Seamwork

Courage through Costuming

Reclaiming femininity through cosplay and a handmade wardrobe, by Jennifer Hackett.

A mint green Hello Kitty sewing machine saw me through my senior year of college. Perhaps it was a bit childish for a 20-year-old, but it was my perfect fit. It was three-quarters size, making it teensy tiny dorm room friendly, and it was just absurd enough to be utterly unintimidating. I certainly needed unintimidating: a brush with a sewing machine earlier that year had been nigh-on traumatic, and almost brought my dreams of sewing elaborate costumes and simple everyday attire to a grinding halt.

The spring before, I tried using a friend’s sewing machine to make a costume. We were working as a group for a cosplay competition, so a team of us met on the weekends to trek out to buy fabric, cut out and modify patterns, and sew up fanciful, illogical, and astoundingly colorful costumes. Not everyone had a sewing machine–not everyone could even thread one!–so those who did brought theirs and showed the others how to use them.

But it was just enough of a tantalizing taste of the crafting world that I couldn’t give it up. Part of the cosplay process was tracking down tutorials online, and through that hunt I found the sewing blogger world. I was hooked–

it never occurred to me that because I could sew a costume, I could also sew my own clothes. I dreaded shopping, and didn’t really know how to dress myself, as evidenced by my wardrobe of too-long jeans, graphic t-shirts for nerdy TV shows or anime, and a few ratty, stretched-out cardigans. I spent most of my childhood petrified of wearing feminine clothes, as I had been labeled a tomboy early on, which meant if I so much as wore a skirt I got snickers and comments. Cosplaying was as much a way for me to sneak my own femininity back into my life as it was a craft and a way to make incredible friends. Sewing my own clothes seemed like the next step in advancing a new hobby and reclaiming the love of cute dresses and skirts I had kept bottled up for so long.

When I stumbled across the pastel pink box of the Hello Kitty sewing machine a few months later, it clicked. It was on sale. It had good reviews (mostly by mothers extolling how well it worked as an introductory machine for their children, but hey, if a tween could use it to sew a circle skirt, I had to be able to sort it out!). And it simply seemed right, even if it was hardly what I expected to buy. It was unabashedly girly, and while I would’ve shied away from it in the past, that made me love it all the more: its cheerful girliness felt like a sign.

It left the store with me, and when I set it up in my sublet for the summer, it was a bit like magic. I wasn’t scared, and it wasn’t shredding the simple gathered skirt I was attempting, even when I tried (and succeeded) at adding buttonholes down the front.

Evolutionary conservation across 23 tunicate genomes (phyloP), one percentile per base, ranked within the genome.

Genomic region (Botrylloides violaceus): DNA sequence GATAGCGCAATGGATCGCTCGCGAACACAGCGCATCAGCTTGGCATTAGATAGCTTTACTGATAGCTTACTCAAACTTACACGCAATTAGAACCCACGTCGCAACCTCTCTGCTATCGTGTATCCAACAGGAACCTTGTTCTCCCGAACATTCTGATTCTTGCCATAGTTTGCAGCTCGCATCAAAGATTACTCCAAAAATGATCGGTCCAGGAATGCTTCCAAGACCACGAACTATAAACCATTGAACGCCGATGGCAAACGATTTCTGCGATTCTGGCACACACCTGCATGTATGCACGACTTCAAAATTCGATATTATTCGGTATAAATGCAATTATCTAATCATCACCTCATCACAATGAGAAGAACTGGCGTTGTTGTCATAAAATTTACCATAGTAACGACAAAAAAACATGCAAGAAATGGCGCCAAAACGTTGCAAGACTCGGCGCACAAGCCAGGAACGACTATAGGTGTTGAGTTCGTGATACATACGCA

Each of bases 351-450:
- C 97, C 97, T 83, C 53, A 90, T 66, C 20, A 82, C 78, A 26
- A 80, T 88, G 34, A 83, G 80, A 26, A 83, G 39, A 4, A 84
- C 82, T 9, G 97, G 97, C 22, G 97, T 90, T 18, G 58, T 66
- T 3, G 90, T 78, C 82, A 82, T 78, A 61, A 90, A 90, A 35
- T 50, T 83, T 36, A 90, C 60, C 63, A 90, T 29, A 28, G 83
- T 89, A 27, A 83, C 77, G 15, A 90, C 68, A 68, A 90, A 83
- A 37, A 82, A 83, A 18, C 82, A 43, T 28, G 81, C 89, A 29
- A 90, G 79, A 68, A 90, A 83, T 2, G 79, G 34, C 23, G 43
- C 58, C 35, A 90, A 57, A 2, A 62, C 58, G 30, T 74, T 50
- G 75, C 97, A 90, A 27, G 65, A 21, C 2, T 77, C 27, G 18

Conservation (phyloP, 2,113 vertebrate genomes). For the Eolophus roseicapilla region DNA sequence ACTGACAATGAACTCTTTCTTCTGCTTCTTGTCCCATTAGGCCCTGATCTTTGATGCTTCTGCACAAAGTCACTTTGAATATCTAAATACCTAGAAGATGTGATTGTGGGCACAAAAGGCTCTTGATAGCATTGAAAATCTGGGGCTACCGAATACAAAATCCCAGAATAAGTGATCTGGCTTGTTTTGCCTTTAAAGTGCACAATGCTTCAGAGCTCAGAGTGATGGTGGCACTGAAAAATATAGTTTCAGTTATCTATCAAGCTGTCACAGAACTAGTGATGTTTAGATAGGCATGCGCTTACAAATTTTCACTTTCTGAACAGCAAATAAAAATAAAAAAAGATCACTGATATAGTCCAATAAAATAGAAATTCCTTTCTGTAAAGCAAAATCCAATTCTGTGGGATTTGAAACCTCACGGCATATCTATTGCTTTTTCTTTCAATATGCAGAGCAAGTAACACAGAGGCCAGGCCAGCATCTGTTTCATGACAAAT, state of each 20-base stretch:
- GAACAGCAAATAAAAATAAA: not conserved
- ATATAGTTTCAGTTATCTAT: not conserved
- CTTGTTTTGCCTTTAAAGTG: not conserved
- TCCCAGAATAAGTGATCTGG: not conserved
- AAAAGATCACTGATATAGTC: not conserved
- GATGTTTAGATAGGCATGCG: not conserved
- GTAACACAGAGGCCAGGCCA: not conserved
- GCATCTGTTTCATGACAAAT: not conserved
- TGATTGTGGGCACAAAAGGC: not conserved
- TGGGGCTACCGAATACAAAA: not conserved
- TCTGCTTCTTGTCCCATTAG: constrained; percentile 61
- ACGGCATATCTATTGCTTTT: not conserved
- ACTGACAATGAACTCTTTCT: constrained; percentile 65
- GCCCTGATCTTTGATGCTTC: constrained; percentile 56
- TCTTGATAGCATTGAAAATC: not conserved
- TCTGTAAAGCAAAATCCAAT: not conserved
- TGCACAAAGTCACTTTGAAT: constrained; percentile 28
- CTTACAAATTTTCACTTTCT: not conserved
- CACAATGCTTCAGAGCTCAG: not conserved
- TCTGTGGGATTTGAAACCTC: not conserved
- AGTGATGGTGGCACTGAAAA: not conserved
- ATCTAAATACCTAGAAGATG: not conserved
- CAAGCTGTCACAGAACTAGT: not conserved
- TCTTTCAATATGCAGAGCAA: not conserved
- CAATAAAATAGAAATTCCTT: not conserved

On that endearingly silly mini machine, I sewed a jacket edged in bias tape and a box-pleated skirt with suspenders for the same cosplay competition the ill-fated red button-up was meant for. I sewed three perfect button holes without incident. We won Best Novice Group after spending months laughing together and sewing far more pleats than I ever want to see again, and my little green machine helped us do it.

But I also made a gathered skirt from fabric and buttons purchased from my internship at Colonial Williamsburg, a marriage between eighteenth century textiles and my modern tastes–a truly showy garment that refused to hide the fact it was a skirt. I made elegantly drapey knit t-shirts, a casually stylish dress made of flannel, a refined pencil skirt for a graduate school interview. It wasn’t all selfish, either: I made my sister a bag for Hanukkah and my boyfriend a cardigan for Christmas. Sewing didn’t stop with cosplay, although that’s why I broke down and bought the machine; it became my way of literally working through the stress of finishing undergrad while prepping for a straight launch into graduate school. If I could control fabric, thread, and speedy sewing needle, I felt like I could control my own life a bit better.

By turning a pile of fabric and thread into something wearable, there was nothing I couldn’t tackle.

I still have the silly mint machine, and I still use it, even if it’s starting to sound a bit clunky. While I’ve plans to replace it with a “proper” machine, one that perhaps is a bit fancier and can do more tricks, I’ll never get rid of it. After all, for me, it’s the perfect machine. After all, the best sewing machine is the one you love to use.

February, 2016

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